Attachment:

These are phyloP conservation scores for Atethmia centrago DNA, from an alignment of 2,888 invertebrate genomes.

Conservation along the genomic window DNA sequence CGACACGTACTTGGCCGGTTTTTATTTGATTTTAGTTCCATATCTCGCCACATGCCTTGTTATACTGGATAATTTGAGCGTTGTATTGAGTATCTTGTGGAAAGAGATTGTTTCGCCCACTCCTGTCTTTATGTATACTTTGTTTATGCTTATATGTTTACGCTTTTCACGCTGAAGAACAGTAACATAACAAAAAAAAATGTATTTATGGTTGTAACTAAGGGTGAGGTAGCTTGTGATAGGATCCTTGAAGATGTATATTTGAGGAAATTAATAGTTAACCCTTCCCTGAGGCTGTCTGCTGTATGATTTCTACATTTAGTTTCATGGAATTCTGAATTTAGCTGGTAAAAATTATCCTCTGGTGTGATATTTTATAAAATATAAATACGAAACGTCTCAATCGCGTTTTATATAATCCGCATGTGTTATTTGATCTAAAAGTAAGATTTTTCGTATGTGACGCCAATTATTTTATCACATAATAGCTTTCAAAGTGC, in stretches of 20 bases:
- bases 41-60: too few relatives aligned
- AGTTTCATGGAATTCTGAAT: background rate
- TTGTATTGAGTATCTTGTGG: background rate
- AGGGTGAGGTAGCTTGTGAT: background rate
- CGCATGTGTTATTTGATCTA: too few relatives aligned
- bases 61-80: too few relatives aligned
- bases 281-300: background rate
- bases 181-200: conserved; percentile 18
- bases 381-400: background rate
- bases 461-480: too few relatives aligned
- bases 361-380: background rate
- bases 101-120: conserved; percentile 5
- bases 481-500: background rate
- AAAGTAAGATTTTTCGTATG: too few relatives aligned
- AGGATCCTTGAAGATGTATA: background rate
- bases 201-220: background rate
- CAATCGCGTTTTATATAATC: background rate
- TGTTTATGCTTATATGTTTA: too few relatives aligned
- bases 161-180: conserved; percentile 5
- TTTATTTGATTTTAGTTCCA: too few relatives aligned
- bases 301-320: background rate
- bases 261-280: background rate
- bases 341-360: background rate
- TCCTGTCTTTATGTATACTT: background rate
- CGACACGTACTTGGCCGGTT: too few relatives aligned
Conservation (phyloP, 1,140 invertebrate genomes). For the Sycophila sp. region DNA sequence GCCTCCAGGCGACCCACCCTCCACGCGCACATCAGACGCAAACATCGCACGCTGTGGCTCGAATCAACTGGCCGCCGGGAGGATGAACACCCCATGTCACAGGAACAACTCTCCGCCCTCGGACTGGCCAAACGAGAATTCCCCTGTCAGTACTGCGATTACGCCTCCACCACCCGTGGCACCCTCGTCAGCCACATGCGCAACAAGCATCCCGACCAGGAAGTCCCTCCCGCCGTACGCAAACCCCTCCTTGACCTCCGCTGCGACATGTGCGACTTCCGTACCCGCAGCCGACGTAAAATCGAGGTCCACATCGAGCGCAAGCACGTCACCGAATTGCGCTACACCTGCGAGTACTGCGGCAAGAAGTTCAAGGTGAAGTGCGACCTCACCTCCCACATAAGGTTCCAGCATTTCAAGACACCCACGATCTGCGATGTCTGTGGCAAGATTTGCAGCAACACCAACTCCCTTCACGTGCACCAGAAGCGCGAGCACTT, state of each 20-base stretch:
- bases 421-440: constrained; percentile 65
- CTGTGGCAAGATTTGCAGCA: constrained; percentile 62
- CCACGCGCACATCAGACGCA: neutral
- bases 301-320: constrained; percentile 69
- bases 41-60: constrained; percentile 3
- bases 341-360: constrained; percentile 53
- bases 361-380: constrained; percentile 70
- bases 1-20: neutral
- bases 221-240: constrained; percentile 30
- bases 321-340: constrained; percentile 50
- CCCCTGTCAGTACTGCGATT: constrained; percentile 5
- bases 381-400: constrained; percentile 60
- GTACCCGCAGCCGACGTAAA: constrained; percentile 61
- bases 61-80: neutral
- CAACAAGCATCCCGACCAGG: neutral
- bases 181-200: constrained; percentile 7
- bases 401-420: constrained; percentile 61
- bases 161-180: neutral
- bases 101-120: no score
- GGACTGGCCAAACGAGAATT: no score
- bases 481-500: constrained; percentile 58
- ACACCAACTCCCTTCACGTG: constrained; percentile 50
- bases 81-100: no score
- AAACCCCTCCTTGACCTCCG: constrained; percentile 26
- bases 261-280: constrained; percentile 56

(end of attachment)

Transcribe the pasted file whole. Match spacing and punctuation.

These are phyloP conservation scores for Atethmia centrago DNA, from an alignment of 2,888 invertebrate genomes.

Conservation along the genomic window DNA sequence CGACACGTACTTGGCCGGTTTTTATTTGATTTTAGTTCCATATCTCGCCACATGCCTTGTTATACTGGATAATTTGAGCGTTGTATTGAGTATCTTGTGGAAAGAGATTGTTTCGCCCACTCCTGTCTTTATGTATACTTTGTTTATGCTTATATGTTTACGCTTTTCACGCTGAAGAACAGTAACATAACAAAAAAAAATGTATTTATGGTTGTAACTAAGGGTGAGGTAGCTTGTGATAGGATCCTTGAAGATGTATATTTGAGGAAATTAATAGTTAACCCTTCCCTGAGGCTGTCTGCTGTATGATTTCTACATTTAGTTTCATGGAATTCTGAATTTAGCTGGTAAAAATTATCCTCTGGTGTGATATTTTATAAAATATAAATACGAAACGTCTCAATCGCGTTTTATATAATCCGCATGTGTTATTTGATCTAAAAGTAAGATTTTTCGTATGTGACGCCAATTATTTTATCACATAATAGCTTTCAAAGTGC, in stretches of 20 bases:
- bases 41-60: too few relatives aligned
- AGTTTCATGGAATTCTGAAT: background rate
- TTGTATTGAGTATCTTGTGG: background rate
- AGGGTGAGGTAGCTTGTGAT: background rate
- CGCATGTGTTATTTGATCTA: too few relatives aligned
- bases 61-80: too few relatives aligned
- bases 281-300: background rate
- bases 181-200: conserved; percentile 18
- bases 381-400: background rate
- bases 461-480: too few relatives aligned
- bases 361-380: background rate
- bases 101-120: conserved; percentile 5
- bases 481-500: background rate
- AAAGTAAGATTTTTCGTATG: too few relatives aligned
- AGGATCCTTGAAGATGTATA: background rate
- bases 201-220: background rate
- CAATCGCGTTTTATATAATC: background rate
- TGTTTATGCTTATATGTTTA: too few relatives aligned
- bases 161-180: conserved; percentile 5
- TTTATTTGATTTTAGTTCCA: too few relatives aligned
- bases 301-320: background rate
- bases 261-280: background rate
- bases 341-360: background rate
- TCCTGTCTTTATGTATACTT: background rate
- CGACACGTACTTGGCCGGTT: too few relatives aligned
Conservation (phyloP, 1,140 invertebrate genomes). For the Sycophila sp. region DNA sequence GCCTCCAGGCGACCCACCCTCCACGCGCACATCAGACGCAAACATCGCACGCTGTGGCTCGAATCAACTGGCCGCCGGGAGGATGAACACCCCATGTCACAGGAACAACTCTCCGCCCTCGGACTGGCCAAACGAGAATTCCCCTGTCAGTACTGCGATTACGCCTCCACCACCCGTGGCACCCTCGTCAGCCACATGCGCAACAAGCATCCCGACCAGGAAGTCCCTCCCGCCGTACGCAAACCCCTCCTTGACCTCCGCTGCGACATGTGCGACTTCCGTACCCGCAGCCGACGTAAAATCGAGGTCCACATCGAGCGCAAGCACGTCACCGAATTGCGCTACACCTGCGAGTACTGCGGCAAGAAGTTCAAGGTGAAGTGCGACCTCACCTCCCACATAAGGTTCCAGCATTTCAAGACACCCACGATCTGCGATGTCTGTGGCAAGATTTGCAGCAACACCAACTCCCTTCACGTGCACCAGAAGCGCGAGCACTT, state of each 20-base stretch:
- bases 421-440: constrained; percentile 65
- CTGTGGCAAGATTTGCAGCA: constrained; percentile 62
- CCACGCGCACATCAGACGCA: neutral
- bases 301-320: constrained; percentile 69
- bases 41-60: constrained; percentile 3
- bases 341-360: constrained; percentile 53
- bases 361-380: constrained; percentile 70
- bases 1-20: neutral
- bases 221-240: constrained; percentile 30
- bases 321-340: constrained; percentile 50
- CCCCTGTCAGTACTGCGATT: constrained; percentile 5
- bases 381-400: constrained; percentile 60
- GTACCCGCAGCCGACGTAAA: constrained; percentile 61
- bases 61-80: neutral
- CAACAAGCATCCCGACCAGG: neutral
- bases 181-200: constrained; percentile 7
- bases 401-420: constrained; percentile 61
- bases 161-180: neutral
- bases 101-120: no score
- GGACTGGCCAAACGAGAATT: no score
- bases 481-500: constrained; percentile 58
- ACACCAACTCCCTTCACGTG: constrained; percentile 50
- bases 81-100: no score
- AAACCCCTCCTTGACCTCCG: constrained; percentile 26
- bases 261-280: constrained; percentile 56